Dairy research company DairyNZ set up the Greenfield research farm to investigate the possibility of using automatic milking systems on New Zealand dairy farms.
Setting up the farm involved three main phases. Each phase of the project addressed particular research problems. The solutions to these problems are being used to develop a system that can be used on commercial farms.
Phase 1: Establishment
The aim of phase 1 on the Greenfield farm was to find out if an automatic milking system (AMS) can be used on pasture-based farms. AMS was introduced from Europe, where farms use robots to milk cows more than twice a day. These farms use high-energy feed supplements, and cows produce a lot of milk. Using an AMS, these farms can milk their cows 3–4 times per day. Cows on New Zealand farms produce much less milk because their food (grass) has much less energy. Would AMS be worthwhile if the cows are milked less than twice a day?
Ten hectares of flat, fertile land were ring-fenced, and an adjacent one-way lane was put down from the dairy to the centre of the farm. A selection unit in the middle of the farm directed cows either to pasture (if they had been milked in the last 6 hours) or to the dairy for milking. Scientists did not know if the cows would walk themselves 400 m to be milked, as most overseas farms where an AMS had been used required them to walk only a very short distance inside a barn. Scientists were also unsure if the cows would be able to change their biorhythms to visit the dairy throughout the 24-hour period it was available and not just at the times when they were used to being milked.
At first, a small herd of only 10 cows was introduced to the farm. They quickly learned to use the AMS, and initial problems in the system were addressed.
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Within months, the herd size was increased to 40. The cows visited the dairy throughout the day, with only one lull in activity between 2 am and 6 am when it seemed that the cows were resting or sleeping.
Phase 2: Scale-up step 1
Once the Greenfield Project had proved that AMS could work on a small scale, another 40 cows were added to the milking herd. More grass and more space were needed, so the farm size was increased to 23 hectares. More races and another selection unit were added.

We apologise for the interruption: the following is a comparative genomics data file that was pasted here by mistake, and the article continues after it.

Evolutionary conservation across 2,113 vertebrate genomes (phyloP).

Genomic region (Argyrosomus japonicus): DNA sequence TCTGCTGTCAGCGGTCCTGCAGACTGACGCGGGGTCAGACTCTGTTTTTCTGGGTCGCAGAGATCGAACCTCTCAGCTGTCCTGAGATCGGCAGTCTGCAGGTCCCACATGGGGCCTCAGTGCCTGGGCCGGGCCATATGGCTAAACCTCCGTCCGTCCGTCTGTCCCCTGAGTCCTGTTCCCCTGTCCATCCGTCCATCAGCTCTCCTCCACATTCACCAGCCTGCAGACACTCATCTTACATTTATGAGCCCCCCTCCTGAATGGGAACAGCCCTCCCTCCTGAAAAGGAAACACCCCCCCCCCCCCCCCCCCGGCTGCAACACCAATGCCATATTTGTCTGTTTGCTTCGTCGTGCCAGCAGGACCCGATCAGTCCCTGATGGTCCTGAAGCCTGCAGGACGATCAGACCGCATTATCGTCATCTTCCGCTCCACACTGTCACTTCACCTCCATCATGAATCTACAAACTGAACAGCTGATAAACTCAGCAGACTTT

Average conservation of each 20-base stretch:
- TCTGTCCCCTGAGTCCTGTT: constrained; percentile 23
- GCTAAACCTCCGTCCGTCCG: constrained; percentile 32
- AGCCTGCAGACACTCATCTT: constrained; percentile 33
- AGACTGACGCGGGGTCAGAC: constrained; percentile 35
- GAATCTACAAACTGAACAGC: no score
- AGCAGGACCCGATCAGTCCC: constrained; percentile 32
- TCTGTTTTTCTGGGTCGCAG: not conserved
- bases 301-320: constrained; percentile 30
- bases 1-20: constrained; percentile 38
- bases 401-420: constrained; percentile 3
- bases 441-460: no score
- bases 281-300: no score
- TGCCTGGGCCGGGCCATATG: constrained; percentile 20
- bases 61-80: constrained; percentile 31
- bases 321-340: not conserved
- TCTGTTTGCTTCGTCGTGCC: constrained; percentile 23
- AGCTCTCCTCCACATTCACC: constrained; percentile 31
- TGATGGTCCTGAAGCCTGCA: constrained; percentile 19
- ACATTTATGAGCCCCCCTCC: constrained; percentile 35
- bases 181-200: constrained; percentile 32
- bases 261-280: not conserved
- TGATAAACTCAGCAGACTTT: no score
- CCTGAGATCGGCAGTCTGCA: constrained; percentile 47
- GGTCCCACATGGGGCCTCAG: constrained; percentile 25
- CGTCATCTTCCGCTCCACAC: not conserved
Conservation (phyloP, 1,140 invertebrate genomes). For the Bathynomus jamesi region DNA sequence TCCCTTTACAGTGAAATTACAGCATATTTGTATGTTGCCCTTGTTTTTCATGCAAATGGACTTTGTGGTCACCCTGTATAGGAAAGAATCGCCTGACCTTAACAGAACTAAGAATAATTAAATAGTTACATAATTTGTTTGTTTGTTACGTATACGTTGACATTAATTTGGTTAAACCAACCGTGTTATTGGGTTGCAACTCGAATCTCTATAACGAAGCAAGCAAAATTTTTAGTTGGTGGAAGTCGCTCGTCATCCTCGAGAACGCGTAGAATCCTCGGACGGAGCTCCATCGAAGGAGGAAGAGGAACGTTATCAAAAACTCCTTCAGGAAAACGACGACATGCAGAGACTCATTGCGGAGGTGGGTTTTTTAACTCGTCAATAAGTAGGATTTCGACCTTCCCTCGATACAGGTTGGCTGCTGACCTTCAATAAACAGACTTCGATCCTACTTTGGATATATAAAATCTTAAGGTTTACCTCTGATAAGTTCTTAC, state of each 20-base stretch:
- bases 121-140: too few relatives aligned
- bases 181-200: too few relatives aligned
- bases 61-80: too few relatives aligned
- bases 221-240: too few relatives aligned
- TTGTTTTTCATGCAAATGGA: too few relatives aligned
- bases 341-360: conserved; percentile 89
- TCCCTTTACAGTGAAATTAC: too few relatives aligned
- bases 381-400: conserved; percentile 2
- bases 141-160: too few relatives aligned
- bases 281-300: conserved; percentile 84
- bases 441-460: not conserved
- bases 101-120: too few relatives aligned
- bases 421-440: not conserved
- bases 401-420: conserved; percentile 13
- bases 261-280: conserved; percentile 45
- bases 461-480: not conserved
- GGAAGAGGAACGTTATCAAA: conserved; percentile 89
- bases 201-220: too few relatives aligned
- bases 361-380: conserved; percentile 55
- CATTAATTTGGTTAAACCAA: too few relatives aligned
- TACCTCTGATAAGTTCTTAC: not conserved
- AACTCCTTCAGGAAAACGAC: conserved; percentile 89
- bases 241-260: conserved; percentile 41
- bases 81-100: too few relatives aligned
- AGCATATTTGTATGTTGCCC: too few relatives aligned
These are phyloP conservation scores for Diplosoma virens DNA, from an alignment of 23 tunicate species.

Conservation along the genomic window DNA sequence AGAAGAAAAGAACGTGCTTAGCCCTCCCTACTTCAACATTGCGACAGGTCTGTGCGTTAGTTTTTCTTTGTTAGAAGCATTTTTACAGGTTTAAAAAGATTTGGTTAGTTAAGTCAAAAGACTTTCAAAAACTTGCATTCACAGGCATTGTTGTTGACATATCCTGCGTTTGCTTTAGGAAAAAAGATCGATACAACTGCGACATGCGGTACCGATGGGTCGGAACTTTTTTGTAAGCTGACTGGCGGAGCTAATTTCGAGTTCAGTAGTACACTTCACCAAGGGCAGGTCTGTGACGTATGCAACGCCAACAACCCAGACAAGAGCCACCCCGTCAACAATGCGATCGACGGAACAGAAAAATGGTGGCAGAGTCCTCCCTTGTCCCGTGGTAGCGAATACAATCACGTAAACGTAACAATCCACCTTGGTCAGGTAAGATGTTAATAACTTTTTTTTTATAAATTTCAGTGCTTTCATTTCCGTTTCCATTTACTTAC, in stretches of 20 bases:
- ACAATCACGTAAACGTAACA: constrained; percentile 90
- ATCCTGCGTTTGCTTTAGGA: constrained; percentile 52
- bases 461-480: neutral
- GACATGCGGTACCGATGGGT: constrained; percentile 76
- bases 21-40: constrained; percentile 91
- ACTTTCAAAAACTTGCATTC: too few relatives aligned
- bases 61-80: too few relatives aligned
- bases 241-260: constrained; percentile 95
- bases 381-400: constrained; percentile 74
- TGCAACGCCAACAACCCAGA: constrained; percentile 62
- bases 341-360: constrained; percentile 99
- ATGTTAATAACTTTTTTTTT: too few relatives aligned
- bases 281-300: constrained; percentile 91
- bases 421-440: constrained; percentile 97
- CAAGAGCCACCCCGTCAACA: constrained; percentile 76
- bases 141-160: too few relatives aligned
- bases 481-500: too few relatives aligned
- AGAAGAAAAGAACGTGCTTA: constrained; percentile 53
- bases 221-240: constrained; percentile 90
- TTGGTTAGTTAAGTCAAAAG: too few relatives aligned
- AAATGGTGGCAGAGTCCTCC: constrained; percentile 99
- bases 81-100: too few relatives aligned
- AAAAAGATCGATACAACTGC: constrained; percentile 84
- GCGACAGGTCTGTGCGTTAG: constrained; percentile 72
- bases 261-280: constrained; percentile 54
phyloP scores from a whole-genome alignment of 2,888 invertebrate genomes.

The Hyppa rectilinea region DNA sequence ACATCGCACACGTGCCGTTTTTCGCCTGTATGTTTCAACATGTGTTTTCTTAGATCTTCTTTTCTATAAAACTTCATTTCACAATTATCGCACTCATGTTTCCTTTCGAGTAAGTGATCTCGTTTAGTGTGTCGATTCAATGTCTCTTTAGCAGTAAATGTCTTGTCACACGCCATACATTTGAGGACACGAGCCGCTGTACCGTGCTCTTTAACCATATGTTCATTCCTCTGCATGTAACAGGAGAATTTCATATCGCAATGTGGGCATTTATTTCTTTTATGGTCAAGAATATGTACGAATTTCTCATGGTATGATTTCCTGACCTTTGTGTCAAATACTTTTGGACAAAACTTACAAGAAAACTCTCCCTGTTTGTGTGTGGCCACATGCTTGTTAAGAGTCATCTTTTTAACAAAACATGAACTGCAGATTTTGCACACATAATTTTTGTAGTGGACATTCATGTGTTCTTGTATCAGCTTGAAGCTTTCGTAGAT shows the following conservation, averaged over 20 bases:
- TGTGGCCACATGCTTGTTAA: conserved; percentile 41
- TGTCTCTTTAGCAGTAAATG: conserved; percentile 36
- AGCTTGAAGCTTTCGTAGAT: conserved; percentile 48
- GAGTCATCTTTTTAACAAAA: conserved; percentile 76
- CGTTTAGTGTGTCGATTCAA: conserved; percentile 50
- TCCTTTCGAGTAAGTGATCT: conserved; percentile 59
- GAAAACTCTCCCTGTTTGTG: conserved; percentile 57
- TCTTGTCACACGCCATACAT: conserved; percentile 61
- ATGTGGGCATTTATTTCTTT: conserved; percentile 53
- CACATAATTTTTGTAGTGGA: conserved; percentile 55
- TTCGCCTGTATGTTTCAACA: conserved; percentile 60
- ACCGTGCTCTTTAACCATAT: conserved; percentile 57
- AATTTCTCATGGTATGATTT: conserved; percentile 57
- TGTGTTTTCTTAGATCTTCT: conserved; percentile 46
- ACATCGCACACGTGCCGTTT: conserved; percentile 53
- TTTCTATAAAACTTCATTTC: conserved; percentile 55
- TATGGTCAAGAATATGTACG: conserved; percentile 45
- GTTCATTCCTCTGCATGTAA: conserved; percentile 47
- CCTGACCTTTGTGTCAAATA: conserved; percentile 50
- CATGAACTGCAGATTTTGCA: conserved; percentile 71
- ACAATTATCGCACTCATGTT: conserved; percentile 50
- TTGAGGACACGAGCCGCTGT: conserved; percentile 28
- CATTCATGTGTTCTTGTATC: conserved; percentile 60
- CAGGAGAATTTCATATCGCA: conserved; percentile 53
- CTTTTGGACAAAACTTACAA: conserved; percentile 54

This meant the distance the cows had to walk to be milked more than doubled (from a maximum of 400 m to a maximum of 900 m). Would they cope or would this result in cows not wanting to walk from their paddock to the dairy? Researchers found that the cows would walk the longer distances, and that this did not cause any increase in the incidence ofdisease.
Another problem was getting the increased number of cows through the one automatic milking system. The minimum milking interval was increased from once every 6 hours to once every 12 hours. Despite being milked much less often, the amount of milk produced by each cow only slightly decreased.
Phase 3: Scale-up step 2
Once it had been shown that cows would walk further to be milked with no major problems and that they were almost equally productive when milked less often, the herd was increased to 180 cows. This made the herd size much closer to the average herd size on New Zealand dairy farms, proving the commercialof an AMS on New Zealand’s pasture-based farms. Twenty hectares were added, ring-fenced and raced. Another selection unit was needed, and scientists tried a new design of races to simplify the laneway system and get more land coverage from each selection unit. There were now too many cows for a single robotic milker (nicknamed Merlin), so a second Merlin was added to the dairy.